Friday, January 11, 2019

Cambodian Strikers Victimised

The blog very recently posted on the strikes and protests in Bangladesh. Such actions were not without consequences, unfortunately.

There has been the sacking of about 1,200 staff from garment factories in Cambodia supplying brands including H&M and Marks & Spencer after a mass strike has sent a ripple of fear through the industry, experts said.

Thousands of workers from factories in and around Phnom Penh went on strike last week amid fears bosses were plotting to circumvent a new government edict to pay - and backpay - bonuses based on length of employment. A court found the strikes were illegal and ordered workers back to factory floors. About 1,200 who ignored the order had their contracts torn up. The sackings fuel longstanding anxieties about job security and the fight for decent working conditions.
It sends a kind of fear through the industry, particularly for those workers who have a limited knowledge of the law," said Khun Tharo, a program coordinator at the Center for Alliance of Labour and Human Rights.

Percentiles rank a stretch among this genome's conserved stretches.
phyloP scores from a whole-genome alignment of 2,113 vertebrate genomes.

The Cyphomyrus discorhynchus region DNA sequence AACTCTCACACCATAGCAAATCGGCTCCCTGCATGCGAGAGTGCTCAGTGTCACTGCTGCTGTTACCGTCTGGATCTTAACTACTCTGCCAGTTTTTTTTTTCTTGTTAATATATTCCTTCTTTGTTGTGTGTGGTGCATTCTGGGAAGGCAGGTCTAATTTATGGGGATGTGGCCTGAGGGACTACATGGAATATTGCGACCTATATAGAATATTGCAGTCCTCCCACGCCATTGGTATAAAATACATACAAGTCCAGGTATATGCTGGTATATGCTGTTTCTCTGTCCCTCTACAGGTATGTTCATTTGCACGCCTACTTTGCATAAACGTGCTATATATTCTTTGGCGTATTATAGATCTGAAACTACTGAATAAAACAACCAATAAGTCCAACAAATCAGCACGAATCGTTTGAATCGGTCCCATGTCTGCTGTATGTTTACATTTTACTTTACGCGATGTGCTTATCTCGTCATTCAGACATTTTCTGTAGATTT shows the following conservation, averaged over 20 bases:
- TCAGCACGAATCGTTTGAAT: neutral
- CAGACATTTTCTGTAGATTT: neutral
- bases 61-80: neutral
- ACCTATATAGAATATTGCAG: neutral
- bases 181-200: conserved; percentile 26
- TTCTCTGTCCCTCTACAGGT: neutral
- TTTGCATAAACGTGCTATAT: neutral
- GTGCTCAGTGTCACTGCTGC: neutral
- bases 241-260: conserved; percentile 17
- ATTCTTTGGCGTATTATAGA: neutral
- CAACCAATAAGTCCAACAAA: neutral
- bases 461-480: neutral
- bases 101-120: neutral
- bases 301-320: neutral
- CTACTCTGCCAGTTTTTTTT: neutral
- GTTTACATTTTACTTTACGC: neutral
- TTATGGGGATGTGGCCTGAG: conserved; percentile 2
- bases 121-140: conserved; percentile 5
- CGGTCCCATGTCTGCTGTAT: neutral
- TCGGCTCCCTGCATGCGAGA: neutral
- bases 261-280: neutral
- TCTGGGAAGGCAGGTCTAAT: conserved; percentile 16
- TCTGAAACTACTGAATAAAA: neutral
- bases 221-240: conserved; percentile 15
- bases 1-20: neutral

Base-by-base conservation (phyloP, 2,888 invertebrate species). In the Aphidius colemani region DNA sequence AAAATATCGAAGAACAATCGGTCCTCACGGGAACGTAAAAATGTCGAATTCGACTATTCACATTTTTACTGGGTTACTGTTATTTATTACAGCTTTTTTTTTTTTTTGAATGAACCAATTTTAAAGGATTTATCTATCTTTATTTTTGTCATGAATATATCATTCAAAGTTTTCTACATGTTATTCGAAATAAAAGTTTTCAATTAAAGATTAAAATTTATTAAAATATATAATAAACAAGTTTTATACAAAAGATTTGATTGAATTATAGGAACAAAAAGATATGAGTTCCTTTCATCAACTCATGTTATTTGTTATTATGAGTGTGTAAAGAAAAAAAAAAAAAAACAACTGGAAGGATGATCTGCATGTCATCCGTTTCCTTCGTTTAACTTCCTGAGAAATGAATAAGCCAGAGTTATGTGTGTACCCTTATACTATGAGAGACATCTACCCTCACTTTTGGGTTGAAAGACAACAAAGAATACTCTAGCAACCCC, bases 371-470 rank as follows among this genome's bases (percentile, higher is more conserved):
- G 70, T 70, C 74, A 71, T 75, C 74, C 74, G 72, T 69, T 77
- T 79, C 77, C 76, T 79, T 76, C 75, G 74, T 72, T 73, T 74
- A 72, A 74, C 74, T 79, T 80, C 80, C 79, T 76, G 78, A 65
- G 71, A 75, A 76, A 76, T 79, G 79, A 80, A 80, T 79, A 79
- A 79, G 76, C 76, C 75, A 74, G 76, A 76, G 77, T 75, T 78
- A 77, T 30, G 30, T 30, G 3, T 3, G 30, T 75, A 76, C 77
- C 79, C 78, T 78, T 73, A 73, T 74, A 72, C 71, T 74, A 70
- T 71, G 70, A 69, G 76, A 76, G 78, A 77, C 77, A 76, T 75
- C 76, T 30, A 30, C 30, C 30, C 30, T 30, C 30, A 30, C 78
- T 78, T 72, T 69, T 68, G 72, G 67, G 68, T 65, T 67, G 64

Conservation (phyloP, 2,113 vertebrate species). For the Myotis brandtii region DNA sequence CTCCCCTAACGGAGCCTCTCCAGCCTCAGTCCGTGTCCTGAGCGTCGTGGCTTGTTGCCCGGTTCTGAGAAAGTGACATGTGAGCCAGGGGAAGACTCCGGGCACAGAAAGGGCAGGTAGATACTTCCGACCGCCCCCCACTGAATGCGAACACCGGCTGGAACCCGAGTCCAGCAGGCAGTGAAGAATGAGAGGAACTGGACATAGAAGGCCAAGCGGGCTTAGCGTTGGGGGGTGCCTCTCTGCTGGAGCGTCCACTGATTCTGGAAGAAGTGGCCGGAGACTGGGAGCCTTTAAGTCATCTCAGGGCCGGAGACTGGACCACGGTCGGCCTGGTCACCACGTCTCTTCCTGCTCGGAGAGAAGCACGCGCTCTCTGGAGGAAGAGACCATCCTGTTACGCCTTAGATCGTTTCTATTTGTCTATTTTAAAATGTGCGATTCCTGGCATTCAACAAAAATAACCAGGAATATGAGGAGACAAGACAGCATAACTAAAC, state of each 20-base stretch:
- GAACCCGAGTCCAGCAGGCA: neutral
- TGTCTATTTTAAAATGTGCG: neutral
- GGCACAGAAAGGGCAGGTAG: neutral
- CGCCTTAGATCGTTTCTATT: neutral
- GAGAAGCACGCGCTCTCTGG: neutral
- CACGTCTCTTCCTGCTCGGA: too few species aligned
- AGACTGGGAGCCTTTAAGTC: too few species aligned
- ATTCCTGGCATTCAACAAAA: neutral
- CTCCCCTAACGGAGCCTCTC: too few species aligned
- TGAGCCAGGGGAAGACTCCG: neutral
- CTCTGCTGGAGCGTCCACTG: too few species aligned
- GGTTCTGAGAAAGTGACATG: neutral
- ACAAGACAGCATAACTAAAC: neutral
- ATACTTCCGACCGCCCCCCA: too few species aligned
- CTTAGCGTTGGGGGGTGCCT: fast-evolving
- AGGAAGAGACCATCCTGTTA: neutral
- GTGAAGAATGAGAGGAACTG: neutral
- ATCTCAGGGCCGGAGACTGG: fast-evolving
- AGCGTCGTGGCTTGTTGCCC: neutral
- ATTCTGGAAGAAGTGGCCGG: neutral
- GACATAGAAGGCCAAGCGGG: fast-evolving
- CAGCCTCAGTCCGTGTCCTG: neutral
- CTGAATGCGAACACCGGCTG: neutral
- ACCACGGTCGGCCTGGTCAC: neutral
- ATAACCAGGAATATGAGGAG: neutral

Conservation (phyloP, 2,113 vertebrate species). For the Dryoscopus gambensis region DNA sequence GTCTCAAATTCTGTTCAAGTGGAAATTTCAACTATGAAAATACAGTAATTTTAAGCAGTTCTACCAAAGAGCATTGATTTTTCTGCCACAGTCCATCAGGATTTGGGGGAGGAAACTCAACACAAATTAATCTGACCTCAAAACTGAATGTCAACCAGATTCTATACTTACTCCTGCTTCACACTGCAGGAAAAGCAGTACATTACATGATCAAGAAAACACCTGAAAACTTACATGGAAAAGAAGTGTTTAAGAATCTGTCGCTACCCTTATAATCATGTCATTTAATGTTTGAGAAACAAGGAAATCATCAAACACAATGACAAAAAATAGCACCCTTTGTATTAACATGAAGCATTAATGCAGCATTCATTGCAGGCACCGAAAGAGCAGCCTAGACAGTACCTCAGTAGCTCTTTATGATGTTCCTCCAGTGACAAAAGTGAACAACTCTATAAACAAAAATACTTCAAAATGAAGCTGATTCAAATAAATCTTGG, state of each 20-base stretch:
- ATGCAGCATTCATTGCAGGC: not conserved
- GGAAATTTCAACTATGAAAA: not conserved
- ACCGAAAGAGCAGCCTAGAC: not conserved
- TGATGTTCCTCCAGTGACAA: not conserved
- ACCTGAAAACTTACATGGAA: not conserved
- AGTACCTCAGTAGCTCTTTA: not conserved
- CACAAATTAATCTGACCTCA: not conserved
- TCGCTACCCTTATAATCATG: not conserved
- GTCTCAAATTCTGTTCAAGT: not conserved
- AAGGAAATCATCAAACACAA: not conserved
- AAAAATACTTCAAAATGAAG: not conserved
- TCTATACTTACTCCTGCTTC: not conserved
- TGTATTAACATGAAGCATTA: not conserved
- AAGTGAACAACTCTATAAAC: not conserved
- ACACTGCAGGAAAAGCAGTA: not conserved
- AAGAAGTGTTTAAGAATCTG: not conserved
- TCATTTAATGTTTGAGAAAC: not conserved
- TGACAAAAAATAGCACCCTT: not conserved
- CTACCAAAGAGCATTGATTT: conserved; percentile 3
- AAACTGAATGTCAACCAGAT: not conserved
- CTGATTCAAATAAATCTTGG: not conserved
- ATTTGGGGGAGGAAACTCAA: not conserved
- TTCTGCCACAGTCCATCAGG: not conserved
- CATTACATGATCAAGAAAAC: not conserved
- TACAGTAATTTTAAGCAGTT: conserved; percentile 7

Muth Ron, a seamstress for more than 10 years at a factory that supplies Marks & Spencer, said fears of being left empty handed had spurred the strikes. Factory management, she said, had begun trying to replace worker ID cards and have them sign new contracts - a strategy, workers believe, to wipe clear accrued benefits.
"We were afraid that they were not going to pay, so we started making our demands," she said.
"The sackings send a chilling message," said William Conklin, Cambodia country director for the Solidarity Center, a U.S.-based charity promoting labour rights. "But these factory workers are very brave people. In the face of intimidation and harassment from employers and management, they will continue to assert themselves."

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